They expect content that is specialised, content that aligns with their interests. After all, social media algorithms achieve this with famous precision.

And the data shows that personalised marketing is here to stay. Emails with subject headings that target specific demographics are 26% more likely to be opened by users.

Not only that, data from DMA shows marketers who successfully group and target their emails enjoy as much as a 760% increase in revenue.

Finding Your Audiences With Data

How does one go about designing a segmented email campaign?
There are several kinds of data that you can use to learn more about your user base, allowing you to understand their interest and behaviours (of course, provided that the users have given you permission to do so).

One data point that you can make use of is their click behaviour – simply, whether they click on a subject heading line, whether they click all the way to wherever the email itself can take them – if your tracking is sophisticated enough, perhaps even where they go on your site and spend the most time.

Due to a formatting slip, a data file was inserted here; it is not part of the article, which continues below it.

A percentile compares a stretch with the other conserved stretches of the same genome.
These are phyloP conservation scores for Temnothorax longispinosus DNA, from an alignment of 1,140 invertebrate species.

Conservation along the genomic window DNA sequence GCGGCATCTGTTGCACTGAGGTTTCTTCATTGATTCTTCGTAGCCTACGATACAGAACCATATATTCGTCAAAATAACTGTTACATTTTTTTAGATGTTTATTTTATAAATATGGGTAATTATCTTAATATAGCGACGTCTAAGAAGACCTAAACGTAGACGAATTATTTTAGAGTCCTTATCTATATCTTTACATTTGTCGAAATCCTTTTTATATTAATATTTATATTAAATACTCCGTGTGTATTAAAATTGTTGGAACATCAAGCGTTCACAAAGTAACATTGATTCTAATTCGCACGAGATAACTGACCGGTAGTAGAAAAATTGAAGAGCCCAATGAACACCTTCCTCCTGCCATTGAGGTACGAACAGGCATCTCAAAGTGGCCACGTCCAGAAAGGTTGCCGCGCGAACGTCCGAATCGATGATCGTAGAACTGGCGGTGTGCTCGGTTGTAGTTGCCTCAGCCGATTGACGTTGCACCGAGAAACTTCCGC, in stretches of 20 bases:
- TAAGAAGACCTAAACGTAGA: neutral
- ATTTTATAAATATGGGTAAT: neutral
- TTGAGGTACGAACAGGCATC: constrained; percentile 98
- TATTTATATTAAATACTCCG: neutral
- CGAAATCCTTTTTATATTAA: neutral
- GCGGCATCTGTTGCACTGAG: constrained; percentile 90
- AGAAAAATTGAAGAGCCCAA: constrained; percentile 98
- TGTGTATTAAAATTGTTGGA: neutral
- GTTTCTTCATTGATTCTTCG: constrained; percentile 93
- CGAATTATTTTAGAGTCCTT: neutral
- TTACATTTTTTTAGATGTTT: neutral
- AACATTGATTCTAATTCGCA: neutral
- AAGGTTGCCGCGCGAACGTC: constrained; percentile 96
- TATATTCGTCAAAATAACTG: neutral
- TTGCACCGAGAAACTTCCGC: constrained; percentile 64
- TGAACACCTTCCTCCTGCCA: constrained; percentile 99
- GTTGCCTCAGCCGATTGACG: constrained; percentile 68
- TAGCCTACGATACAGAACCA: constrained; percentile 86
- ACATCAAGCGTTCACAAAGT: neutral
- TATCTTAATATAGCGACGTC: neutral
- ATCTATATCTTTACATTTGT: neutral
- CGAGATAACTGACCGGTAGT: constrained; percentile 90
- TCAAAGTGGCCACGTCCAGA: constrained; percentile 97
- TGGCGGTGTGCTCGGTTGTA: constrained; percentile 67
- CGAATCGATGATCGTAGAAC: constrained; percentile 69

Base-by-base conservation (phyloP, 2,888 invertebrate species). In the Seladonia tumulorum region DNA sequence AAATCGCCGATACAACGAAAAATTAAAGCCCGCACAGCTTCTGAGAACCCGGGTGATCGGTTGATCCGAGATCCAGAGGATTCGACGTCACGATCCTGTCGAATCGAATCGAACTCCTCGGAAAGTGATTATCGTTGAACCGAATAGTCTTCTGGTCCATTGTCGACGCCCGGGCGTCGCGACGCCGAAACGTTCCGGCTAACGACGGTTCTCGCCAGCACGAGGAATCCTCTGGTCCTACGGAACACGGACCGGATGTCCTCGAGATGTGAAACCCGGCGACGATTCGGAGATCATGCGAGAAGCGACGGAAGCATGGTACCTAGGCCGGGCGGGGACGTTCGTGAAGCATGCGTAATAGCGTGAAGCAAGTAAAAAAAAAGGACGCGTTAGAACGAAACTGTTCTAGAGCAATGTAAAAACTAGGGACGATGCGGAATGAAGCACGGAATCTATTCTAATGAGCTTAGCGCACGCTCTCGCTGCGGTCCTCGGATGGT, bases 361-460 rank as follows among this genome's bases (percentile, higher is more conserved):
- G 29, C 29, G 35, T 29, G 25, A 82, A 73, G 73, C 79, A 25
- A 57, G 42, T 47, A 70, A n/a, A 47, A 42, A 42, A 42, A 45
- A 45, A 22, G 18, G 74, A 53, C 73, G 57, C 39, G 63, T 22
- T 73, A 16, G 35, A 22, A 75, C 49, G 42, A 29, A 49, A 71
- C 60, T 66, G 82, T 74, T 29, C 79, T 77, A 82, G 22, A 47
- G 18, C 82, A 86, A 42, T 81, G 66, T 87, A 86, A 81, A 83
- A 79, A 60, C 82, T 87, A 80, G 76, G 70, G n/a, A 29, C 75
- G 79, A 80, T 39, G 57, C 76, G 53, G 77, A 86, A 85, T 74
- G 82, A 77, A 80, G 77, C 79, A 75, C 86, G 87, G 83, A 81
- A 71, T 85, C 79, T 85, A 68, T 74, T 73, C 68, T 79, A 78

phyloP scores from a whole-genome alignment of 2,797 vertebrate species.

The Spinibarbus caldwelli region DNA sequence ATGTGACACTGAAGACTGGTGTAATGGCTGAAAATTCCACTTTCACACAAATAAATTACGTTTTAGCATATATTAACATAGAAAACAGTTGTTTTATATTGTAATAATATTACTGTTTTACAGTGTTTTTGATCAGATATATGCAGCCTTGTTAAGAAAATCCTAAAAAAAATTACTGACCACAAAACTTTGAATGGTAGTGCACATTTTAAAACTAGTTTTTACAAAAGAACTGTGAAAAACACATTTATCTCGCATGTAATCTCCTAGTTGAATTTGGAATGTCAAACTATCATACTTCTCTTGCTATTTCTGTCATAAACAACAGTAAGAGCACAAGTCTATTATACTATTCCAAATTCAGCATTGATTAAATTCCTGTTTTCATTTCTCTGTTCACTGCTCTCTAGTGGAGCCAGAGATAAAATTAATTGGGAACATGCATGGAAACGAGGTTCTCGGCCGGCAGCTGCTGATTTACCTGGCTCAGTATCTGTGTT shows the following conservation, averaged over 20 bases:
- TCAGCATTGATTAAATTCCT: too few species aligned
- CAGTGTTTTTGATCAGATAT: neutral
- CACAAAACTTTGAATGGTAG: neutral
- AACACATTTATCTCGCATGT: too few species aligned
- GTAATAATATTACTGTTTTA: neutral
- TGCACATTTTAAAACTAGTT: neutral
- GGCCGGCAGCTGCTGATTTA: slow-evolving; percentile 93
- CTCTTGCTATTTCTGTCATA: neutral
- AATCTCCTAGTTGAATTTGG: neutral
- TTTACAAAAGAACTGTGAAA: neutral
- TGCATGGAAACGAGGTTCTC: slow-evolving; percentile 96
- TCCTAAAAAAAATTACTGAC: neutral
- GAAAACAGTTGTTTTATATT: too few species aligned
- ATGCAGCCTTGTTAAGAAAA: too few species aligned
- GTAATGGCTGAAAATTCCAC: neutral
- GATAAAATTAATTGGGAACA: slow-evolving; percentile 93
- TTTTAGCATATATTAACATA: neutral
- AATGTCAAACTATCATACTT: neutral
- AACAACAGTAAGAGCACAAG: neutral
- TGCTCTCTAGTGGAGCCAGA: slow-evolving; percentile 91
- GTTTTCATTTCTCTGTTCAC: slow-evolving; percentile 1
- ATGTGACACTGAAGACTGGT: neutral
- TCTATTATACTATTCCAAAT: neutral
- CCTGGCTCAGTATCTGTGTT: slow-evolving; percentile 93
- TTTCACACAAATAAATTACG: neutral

Use this research to separate your audience into a number smaller groups that share important behaviours in common, and then cater to them in separate emails.

It is important to experiment with a variety of emails and see which ones work best for your different audiences.

For example, one demographic of people might be more likely to open an email if its subject heading contains emojis, but another demographic might see emojis as unprofessional, preferring cleaner subject headings.

One demographic might respond most often to emails that use of statistics, percentages or numbers to demonstrate savings or deals.

For example, one group of people might be very likely to click on an email with the subject, “Save 50% on data in this special deal”, but another demographic might favour more social-based urgency – phrases like, “One night only!” or “Don’t miss out!”

Call To Action – Text

Like any piece of online marketing, emails need the Call To Action, which is what drives the audience to the next desired page.

The first rule of any CTA is that it has to be direct, clear and carry a sense of immediacy.

Do not use passive or weak language in a CTA, such as, “If you want, click here to proceed.”
Assume the sale, and deliver the message with confidence. Your product or service is excellent, and your well-targeted audience member is likely to be interested. If the email is specifically for them, then the product must be, too.